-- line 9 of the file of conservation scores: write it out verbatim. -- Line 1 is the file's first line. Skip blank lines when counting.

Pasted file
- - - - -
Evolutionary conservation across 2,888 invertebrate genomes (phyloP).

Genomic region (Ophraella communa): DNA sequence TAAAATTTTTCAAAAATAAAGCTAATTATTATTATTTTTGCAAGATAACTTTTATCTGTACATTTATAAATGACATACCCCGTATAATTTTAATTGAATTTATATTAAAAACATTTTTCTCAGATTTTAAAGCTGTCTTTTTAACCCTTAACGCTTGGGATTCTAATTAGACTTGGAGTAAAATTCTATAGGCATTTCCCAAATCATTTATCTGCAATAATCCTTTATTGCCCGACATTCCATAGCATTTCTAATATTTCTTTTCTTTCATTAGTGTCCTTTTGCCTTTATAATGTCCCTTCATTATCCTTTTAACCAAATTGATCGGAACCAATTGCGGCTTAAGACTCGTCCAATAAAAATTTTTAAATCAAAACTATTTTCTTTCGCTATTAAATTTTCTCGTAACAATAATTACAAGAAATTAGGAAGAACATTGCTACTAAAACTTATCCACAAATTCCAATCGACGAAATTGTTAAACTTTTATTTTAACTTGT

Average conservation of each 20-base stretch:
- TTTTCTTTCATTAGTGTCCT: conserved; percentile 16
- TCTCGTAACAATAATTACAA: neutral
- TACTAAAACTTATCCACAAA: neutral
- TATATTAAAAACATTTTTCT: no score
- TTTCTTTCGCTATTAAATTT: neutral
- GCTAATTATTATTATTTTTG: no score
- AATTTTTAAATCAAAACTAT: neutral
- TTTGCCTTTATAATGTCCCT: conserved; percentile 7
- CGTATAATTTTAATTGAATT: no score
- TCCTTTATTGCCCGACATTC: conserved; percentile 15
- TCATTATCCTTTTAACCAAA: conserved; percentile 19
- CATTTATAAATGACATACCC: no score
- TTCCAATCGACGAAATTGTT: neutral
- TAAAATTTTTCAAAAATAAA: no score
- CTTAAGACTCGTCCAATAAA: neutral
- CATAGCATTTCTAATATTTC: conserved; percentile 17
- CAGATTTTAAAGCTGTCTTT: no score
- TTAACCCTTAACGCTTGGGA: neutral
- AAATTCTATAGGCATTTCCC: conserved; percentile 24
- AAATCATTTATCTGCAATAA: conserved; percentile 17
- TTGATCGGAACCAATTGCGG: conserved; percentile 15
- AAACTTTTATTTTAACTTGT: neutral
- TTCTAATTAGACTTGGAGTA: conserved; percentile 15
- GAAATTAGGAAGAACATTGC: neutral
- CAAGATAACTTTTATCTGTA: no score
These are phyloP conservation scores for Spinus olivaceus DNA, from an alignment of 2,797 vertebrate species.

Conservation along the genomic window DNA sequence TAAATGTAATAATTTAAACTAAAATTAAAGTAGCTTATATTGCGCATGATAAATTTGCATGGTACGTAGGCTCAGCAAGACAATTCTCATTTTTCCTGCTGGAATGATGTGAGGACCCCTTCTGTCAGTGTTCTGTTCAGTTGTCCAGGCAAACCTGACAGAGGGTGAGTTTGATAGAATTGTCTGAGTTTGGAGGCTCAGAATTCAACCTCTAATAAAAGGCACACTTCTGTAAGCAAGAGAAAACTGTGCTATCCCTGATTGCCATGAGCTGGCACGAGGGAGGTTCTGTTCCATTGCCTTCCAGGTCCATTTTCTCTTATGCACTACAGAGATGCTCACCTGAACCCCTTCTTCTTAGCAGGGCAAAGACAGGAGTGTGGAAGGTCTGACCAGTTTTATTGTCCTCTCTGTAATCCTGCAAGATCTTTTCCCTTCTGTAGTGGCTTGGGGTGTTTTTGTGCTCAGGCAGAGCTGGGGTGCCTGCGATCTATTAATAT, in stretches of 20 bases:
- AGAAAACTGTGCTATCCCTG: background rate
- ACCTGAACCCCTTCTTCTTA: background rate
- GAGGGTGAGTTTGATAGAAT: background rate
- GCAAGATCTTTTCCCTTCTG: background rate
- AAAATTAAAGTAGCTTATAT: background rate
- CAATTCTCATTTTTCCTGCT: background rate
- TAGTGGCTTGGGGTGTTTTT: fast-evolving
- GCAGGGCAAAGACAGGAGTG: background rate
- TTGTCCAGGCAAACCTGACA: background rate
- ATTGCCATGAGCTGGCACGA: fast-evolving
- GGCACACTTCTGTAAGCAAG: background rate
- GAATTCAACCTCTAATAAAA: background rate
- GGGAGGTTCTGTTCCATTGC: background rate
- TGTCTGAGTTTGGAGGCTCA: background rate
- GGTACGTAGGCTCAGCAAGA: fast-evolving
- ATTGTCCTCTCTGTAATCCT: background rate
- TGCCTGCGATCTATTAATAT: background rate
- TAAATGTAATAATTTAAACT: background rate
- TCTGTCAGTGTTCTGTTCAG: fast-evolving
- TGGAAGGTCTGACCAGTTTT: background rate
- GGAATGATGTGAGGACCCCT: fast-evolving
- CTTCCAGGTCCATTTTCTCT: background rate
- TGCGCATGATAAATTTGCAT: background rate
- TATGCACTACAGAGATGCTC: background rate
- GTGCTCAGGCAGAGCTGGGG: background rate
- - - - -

- GCTAATTATTATTATTTTTG: no score